There are existing reports of people from animal “rescue” groups letting rabbits out of hutches. If you obtain a new rabbit from another raiser, quarantine it in a hutch in your garage or outdoors for a couple of weeks before you let it join the rabbitry.

You should also eliminate rats and mice, which can eat feed and may carry disease. These rodents will often urinate on stored feed bags or in the hopper feeders. In addition, they leave their droppings all over the place and may get into hutches and kill baby rabbits or frighten the does to the point that they will kill their litters.

If you house chickens or other livestock in your building, it’s a good idea to partition the rabbit area to keep them out. Chickens love to hop up on rabbit hutches and deposit their droppings. Goats, sheep, pigs, cows and horses should have their own space specially designed for them.

Rabbits are easily startled, and a surprise can be especially detrimental when a doe is kindling. You want to keep the environment calm and quiet – no grunting, mooing, crowing, or honking. What’s good for the goose may be good for the gander but not for the rabbit.

When I’m not around, I keep a padlock on my barn door, because I don’t want anyone going in there without my knowledge.

Feeding and breeding routines. Security for my rabbits also means a regular feeding schedule.

It doesn’t really matter whether you feed your rabbits once or twice a day, but you should do it at the same time every day, because they will come to expect it. If I enter the barn at feeding time, they are glad to see me and are active but calm. If I go in at another time, I greet them by saying, “Hi, gang.” Otherwise, they are nervous until they can see me.

I also like a regular routine. I like to mate my rabbits on weekends so that youngsters will be born at midweek 31 days later, when neighborhood children are in school and things are quiet. This also means that I put in the nest box during a weekend, which is useful because I am less likely to forget to check their hutch cards for their due dates during the weekend. I like to palpate and test mate at two weeks, again on the weekend.

My routine includes placing weanlings into their own hutches – does together for a few weeks and bucks in separate quarters.

At this time, I tattoo their ears and enter their personal information in my stock record book. I record their ear number, date of birth, sex, the numbers of the sire and dam, and any special remarks, such as the quality of their fur or body type. The pertinent information also goes onto a new card for each hutch.

Good housekeeping. Now that you’ve put together an excellent rabbitry, complete with all-wire hutches, you’ll want it to continue functioning at a high level.

Overall cleanliness will do a lot toward making your life and those of your rabbits a lot more pleasant. The lack of it can lead to disease and be a turnoff to visitors, including potential customers. You, the rabbits, your family, neighbors and customers will appreciate your diligence in cleaning, even if they don’t come right out and thank you. It’s the finishing touch to a rabbitry and will help you raise a healthy and productive herd.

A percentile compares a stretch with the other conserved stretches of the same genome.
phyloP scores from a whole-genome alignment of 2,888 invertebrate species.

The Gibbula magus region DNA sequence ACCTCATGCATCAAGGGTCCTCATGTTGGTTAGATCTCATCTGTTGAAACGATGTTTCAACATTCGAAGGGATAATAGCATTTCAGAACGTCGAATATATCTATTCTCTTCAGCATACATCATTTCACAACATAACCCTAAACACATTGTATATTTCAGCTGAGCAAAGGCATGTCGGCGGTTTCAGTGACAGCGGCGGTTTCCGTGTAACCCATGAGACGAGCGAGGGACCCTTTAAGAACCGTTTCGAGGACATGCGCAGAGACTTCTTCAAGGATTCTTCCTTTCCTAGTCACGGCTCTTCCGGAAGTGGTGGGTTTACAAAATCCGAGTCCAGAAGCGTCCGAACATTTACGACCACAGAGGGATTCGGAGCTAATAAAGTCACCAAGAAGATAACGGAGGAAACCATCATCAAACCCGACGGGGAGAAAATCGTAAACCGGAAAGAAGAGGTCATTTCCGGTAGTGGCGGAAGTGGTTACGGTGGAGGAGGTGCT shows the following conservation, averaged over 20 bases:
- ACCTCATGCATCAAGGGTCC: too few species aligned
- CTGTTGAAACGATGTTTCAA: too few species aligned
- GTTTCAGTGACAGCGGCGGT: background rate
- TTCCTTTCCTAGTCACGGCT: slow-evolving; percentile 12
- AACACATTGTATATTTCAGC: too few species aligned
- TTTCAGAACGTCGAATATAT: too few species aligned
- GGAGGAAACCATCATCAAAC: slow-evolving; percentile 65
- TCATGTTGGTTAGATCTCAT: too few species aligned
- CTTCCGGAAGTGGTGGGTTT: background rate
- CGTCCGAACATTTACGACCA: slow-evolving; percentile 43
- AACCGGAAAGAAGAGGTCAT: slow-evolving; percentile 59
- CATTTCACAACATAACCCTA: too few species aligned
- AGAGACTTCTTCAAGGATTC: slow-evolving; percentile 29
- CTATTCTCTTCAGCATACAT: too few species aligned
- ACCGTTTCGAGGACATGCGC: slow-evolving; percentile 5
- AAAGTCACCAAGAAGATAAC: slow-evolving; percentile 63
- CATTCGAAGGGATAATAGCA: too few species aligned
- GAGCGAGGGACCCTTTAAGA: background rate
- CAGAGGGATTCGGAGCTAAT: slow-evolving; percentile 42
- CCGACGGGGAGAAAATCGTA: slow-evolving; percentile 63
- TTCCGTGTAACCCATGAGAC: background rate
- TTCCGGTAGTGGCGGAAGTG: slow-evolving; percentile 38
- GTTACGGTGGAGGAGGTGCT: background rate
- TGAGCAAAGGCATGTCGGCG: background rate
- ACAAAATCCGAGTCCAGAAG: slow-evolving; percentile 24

Before taking the weanlings from their mother, I clean and disinfect their new homes.

First I clean with a wire brush and burn off hair if necessary, making sure not to keep the torch on the wire longer than necessary to remove the hair, so it won’t damage the galvanizing and ultimately rust the cage. The torch cleans the cage but does not disinfect it, so I follow with a spray disinfectant. You can use a commercial disinfectant according to the product directions, or make your own by mixing an ounce of household bleach in a quart of water. A bottle sprayer works fine for a small operation, while a tank sprayer is best if you have a lot of hutches. I like to let the hutch dry all day after I spray the disinfectant, then I spray plain water and let that dry before the rabbits go in.

While you are washing, disinfecting, and rinsing the hutch, don’t forget to do the same to the nest boxes, feeders and pans. You can spray them or dip them in a bucket of disinfectant, then rinse and dry them in the sun, if possible. If you use the all-wire nest boxes and give them a new corrugated cardboard liner for each new litter, you will save yourself some work and time and will always have a germ-free box.

Regularly clean off hair, cobwebs and dirt from the tops of cages, as well as suspension wires, legs and any other supporting members. Dust can lead to respiratory problems. Brush hutch floors every day with a wire brush to get rid of any manure that has not fallen through. Make the brushing a part of your daily routine. It won’t take long, it will save you a lot of hassle in the long term, and you are not likely to forget if you make it a daily occurrence. Keeping your cages clean and dry will help avoid sore hocks, too. If the rabbits have wet hair on their feet, the hair doesn’t shield the skin, and sores can develop.

Because my barn is well ventilated and sits on more than a foot of gravel with good drainage, the manure under the hutches stays pretty dry. Wet manure attracts flies and creates ammonia fumes, so it should be removed regularly and not left to sit for long. Because the manure stays dry under my hutches, I let it stay there until I need it for the garden or the compost heap, which is conveniently located behind the barn. I don’t move manure around in hot weather, but instead give it a good sprinkling of granulated agricultural limestone. This neutralizes the alkalinity of the ammonia and makes it a better candidate for the compost. If urine stains develop on a concrete or wood floor, a couple of ounces of vinegar in a bucket of water should take care of them.

A small greenhouse on the south side of my rabbit barn helps keep the fly population way down in the summer. When the plants are in the ground outdoors and the greenhouse is empty, flies tend to congregate in there. At the same time, spiders weave webs in it and love to catch and kill flies, so I call it my “website.”

This excerpt has been reprinted with permission from Rabbit Housing by Bob Bennett, published by Storey Publishing, 2011. 


Showtime Security

My rabbits go to the occasional rabbit show. Whenever possible, I keep them in carriers outdoors, not in the showroom, until it's time for the judging. Afterward, I take them outdoors again so they aren't exposed to diseases that may be carried by other rabbits, particularly respiratory conditions.